Baccini, Leonardo and Koenig-Archibugi, Mathias Why Do States Commit to International Labour Standards? The Importance of “Rivalry” and “Friendship”. Working Paper The London School of Economics and Political Science, Political Science and Political Economy GroupFull text not available from this repository.
Ratifying conventions adopted by the International Labour Organization creates legal obligations to improve labour standards in the domestic economy. Why do states choose to ratify them? Two influential theoretical approaches offer contrasting explanations. Rational institutionalist theory expects states to use institutions such as the ILO to improve or consolidate their preferred standards while reducing the risk of suffering competitive disadvantages in world markets. In this view, ILO conventions are devices for the prevention and mitigation of regulatory “races to the bottom” among trade rivals. By contrast, sociological institutionalism expect states to ratify ILO conventions if doing so conforms to a norm of appropriate behaviour that is prevalent in the states’ respective peer groups. The paper develops observable implications of the two explanations and tests them by applying spatial regression models to seven core ILO conventions, 187 countries, and 40 years. The paper finds some evidence in support of both explanations, but sociological institutionalism is supported more strongly than rational institutionalism.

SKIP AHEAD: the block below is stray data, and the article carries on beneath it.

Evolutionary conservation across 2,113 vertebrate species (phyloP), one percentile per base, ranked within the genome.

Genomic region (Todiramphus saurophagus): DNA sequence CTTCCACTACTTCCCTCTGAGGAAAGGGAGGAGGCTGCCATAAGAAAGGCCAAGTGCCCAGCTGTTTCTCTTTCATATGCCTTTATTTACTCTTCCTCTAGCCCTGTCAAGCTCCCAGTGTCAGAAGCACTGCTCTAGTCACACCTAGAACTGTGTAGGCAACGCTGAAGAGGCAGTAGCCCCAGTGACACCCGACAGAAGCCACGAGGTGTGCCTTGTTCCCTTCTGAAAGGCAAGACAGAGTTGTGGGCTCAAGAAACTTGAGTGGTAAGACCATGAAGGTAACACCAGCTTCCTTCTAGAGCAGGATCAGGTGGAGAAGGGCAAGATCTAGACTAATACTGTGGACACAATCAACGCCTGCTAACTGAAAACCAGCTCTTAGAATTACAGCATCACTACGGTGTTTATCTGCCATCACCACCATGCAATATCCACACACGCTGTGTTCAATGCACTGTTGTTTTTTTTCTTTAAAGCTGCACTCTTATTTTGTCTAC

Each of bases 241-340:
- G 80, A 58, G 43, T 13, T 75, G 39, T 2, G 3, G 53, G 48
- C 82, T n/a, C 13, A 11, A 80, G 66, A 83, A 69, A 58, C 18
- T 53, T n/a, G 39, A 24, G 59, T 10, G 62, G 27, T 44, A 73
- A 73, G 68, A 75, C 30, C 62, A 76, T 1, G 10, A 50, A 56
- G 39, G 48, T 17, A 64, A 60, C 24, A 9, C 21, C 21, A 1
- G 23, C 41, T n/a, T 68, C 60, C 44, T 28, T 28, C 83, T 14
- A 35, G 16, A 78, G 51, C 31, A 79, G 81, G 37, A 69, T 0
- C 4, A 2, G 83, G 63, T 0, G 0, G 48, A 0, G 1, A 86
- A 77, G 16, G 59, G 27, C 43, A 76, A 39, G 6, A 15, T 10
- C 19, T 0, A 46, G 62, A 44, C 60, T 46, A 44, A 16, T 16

|Item Type:||Working Paper (Working Paper)|
|Identification Number:||LSE PSPE Working Paper 1/2011|
|Subjects:||J Political Science > JA Political science (General)|
|Research Area:||Economics and Institutional Change|
|Depositing User:||Users 16 not found.|
|Date Deposited:||16 Feb 2011 10:46|
|Last Modified:||11 Jul 2011 13:50|
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